The Feynman Lectures on Physics
All three volumes of The Feynman Lectures on Physics are now online. A fantastic resource for anyone interested in Feynman or physics in general.
, when the first volume was available.)
Revelations in the field of quantum physics have resulted in the discovery of the Amplituhedron
, a jewel-like higher dimensional object whose volume elegantly predicts fundamental physical processes that took the brilliant Dr. Richard Feynman hundreds of pages of abstruse mathematics
The theoretical manifold not only enables simple pen-and-paper calculation of physics that would normally require supercomputers
to work out, but also challenges basic assumptions about the nature of reality -- forgoing the core concepts of locality
and suggesting that space and time are merely emergent properties of a timeless, infinitely-sided "master amplituhedron," whose geometry represents the sum total of all physical interactions.
More: The 152-page source paper on arXiv [PDF]
- Lead author Nima Arkani-Hamed
's hour-long lecture at SUSY 2013
- Scans of Arkani-Hamed's handwritten lecture notes
- A far more detailed lecture series "Scattering Without Space Time": one
- Arkani-Hamed previously on MeFi
- A hot-off-the-presses Wikipedia page
(watch this space)
From 1981 - 1993, documentary producer Christopher Sykes created three films about Dr. Richard Feynman. All are now available in their entirety on YouTube: Richard Feynman: No Ordinary Genius
, The Pleasure of Finding Things Out
and Last Journey of a Genius (previously)
. [more inside]
When Richard Feynman
was a young boy his father told him of the remote land of Tannu Tuva, igniting an obsession that would remain with him for the rest of his life. The Last Journey of a Genius
attempts to get to the country at the geographic center of Asia, all stymied by the Iron Curtain, although he did correspond with some of its citizens and was a fan of its distinctive music
. A visa for Tuva finally arrived days after his death.
Most would suggest that the story ends there, but not so: Feynman’s friend Ralph Leighton eventually made it, and formed the Friends of Tuva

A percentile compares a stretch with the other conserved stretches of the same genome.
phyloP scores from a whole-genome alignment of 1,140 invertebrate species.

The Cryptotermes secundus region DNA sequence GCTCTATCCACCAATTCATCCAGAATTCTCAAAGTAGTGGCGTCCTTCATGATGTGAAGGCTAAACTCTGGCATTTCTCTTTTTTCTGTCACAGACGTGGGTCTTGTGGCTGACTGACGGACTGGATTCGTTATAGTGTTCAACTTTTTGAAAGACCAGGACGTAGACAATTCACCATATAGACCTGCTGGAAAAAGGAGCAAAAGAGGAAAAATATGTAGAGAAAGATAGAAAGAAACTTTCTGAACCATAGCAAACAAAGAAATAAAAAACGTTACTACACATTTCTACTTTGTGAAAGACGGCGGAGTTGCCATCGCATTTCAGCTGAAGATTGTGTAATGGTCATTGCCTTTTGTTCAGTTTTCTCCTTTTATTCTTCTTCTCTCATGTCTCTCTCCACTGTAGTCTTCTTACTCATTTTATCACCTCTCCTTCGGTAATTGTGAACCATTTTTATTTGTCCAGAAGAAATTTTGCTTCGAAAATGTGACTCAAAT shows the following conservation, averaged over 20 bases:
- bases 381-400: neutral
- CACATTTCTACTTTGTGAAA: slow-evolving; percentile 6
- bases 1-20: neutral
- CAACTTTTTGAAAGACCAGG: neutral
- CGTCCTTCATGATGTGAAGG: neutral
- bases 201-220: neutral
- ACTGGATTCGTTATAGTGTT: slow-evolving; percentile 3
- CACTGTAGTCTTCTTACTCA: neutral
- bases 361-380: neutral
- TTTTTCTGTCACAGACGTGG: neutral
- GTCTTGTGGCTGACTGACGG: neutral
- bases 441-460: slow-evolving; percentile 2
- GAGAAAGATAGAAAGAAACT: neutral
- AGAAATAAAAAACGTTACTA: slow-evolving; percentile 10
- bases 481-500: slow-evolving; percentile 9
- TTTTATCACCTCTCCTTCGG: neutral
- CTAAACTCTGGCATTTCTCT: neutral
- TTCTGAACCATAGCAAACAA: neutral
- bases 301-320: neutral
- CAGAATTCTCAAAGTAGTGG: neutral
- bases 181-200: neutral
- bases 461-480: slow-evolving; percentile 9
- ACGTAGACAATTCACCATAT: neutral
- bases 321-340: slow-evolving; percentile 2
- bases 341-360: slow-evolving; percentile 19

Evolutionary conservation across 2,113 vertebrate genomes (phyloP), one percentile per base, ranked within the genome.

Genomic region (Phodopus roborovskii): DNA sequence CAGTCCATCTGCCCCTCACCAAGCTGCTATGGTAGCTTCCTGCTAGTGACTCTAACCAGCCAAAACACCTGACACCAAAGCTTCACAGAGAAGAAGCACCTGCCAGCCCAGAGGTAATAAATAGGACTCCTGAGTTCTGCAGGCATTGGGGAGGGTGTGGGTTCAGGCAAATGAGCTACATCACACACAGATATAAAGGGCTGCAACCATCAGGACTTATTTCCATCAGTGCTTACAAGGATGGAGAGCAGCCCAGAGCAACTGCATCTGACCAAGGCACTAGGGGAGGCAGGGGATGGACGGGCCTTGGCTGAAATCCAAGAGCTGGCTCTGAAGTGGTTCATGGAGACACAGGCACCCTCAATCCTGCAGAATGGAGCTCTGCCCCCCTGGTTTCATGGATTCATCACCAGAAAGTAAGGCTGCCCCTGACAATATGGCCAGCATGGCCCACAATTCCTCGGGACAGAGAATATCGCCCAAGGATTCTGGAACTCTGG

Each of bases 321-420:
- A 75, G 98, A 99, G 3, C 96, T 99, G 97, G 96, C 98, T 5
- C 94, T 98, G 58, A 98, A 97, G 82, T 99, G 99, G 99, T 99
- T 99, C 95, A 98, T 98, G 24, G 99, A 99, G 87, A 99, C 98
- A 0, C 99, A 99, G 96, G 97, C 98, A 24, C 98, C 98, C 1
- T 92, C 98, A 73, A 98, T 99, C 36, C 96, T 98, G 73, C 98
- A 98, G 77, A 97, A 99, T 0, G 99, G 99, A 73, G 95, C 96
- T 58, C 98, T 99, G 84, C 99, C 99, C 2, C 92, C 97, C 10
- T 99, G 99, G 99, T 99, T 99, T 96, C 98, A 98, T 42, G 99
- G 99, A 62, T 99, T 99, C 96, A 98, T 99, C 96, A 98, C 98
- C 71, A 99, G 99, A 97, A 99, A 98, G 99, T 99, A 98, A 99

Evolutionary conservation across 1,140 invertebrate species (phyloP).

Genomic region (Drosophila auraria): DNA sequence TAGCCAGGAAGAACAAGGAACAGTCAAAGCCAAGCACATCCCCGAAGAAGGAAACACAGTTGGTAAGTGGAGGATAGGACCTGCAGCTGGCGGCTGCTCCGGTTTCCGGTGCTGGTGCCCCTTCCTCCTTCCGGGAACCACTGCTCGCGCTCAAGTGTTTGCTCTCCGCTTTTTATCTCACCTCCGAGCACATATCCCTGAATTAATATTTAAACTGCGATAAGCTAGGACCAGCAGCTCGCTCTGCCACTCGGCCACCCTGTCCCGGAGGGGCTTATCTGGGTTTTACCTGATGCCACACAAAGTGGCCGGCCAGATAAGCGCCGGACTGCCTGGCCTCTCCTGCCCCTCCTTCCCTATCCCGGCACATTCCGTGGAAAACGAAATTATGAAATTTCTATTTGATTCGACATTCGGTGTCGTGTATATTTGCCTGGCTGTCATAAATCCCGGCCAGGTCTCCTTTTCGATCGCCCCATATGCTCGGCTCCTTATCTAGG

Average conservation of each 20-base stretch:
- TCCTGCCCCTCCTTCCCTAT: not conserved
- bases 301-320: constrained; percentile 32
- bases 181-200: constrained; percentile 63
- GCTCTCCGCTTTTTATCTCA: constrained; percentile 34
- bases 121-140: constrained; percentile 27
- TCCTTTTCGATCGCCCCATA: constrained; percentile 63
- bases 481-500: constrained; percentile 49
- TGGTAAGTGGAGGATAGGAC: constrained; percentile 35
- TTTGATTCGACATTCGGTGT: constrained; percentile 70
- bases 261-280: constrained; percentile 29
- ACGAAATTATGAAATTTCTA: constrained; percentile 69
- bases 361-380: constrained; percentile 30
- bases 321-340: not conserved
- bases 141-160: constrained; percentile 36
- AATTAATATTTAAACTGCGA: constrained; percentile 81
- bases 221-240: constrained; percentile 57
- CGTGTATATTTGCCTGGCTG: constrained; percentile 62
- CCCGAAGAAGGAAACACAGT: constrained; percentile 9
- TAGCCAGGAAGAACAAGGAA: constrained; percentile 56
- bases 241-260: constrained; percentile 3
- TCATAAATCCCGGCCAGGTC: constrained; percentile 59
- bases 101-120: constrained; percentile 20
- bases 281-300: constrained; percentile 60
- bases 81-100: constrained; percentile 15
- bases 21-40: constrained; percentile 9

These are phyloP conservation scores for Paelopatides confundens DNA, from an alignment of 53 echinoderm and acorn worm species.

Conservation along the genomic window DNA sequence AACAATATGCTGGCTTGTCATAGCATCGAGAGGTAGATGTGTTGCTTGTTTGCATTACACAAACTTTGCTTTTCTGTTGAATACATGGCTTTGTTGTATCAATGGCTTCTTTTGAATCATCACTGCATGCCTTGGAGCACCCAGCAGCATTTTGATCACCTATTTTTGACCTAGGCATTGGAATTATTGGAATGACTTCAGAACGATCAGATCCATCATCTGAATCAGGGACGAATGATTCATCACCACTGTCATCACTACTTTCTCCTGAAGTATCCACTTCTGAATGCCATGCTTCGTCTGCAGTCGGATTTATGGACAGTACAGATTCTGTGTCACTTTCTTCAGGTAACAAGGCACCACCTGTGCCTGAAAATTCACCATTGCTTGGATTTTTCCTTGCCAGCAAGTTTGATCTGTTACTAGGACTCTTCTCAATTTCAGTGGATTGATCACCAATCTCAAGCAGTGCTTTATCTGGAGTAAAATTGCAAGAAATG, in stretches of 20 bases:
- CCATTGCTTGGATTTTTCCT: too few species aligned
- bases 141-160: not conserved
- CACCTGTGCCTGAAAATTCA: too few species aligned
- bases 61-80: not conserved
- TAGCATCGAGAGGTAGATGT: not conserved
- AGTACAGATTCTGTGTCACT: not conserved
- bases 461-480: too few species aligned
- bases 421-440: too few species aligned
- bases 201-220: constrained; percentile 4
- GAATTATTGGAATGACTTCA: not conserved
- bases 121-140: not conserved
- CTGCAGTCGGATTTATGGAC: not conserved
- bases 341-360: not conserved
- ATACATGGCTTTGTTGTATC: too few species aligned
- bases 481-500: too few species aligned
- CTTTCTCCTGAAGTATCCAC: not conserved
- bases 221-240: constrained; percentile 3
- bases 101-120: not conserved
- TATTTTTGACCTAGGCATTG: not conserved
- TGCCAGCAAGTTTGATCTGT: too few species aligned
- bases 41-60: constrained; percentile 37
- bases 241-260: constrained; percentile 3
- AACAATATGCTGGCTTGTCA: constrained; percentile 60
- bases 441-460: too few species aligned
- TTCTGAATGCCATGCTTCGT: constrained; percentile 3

; later, Feyman’s daughter Michelle made the trip
her father planned but never completed, an emotional journey recorded by the Russian service of the BBC
[MP3]. [more inside]
Physicist Freeman Dyson reviews two new books about Richard Feynman
, one about the science and one in graphic novel
He never showed the slightest resentment when I published some of his ideas before he did. He told me that he avoided disputes about priority in science by following a simple rule: "Always give the bastards more credit than they deserve." I have followed this rule myself. I find it remarkably effective for avoiding quarrels and making friends. A generous sharing of credit is the quickest way to build a healthy scientific community.
, and probably in the future, but not predictably so.
"Fun To Imagine"
is a BBC series from 1983 featuring theoretical physicist Richard Feynman thinking aloud. What is fire? How do rubber bands work? Why do mirrors flip left-right but not up-down? All is explained in his lovely meanderingly lucid manner. [more inside]
"I can see the audience tonight, so I can see also from the size of it that there must many of you here who are not thoroughly familiar with physics, and also a number that are not too versed in mathematics- and I don't doubt that there are some who know neither physics nor mathematics very well.
That puts a considerable challenge on a speaker who is going to speak on the relation of physics and mathematics- a challenge which I, however, will not accept: I published the title of the talk in clear and precise language, and didn't make it sound like it was something it wasn't- it's the relation of physics and mathematics - and if you find that in some spots it assumes some minor knowledge of physics or mathematics, I cannot help it. It was named."
The Feynman Messenger series at Cornell
has been made available online for the first time thanks to Bill Gates.
R.I.P. John Wheeler
, theoretical physicist. Famous for the Wheeler-Feynman equations
and the term "black hole
," which he coined to describe a singular point mass, he has died at age 96. The NYT usually gives pretty good obituary but they outdid themselves this time. [more inside]
The pleasure of finding things out.
If you only watch one documentary on the subject of science this year, let is be this one. The brilliant physicist Richard Feynman is interviewed about a host of issues, such as [more inside].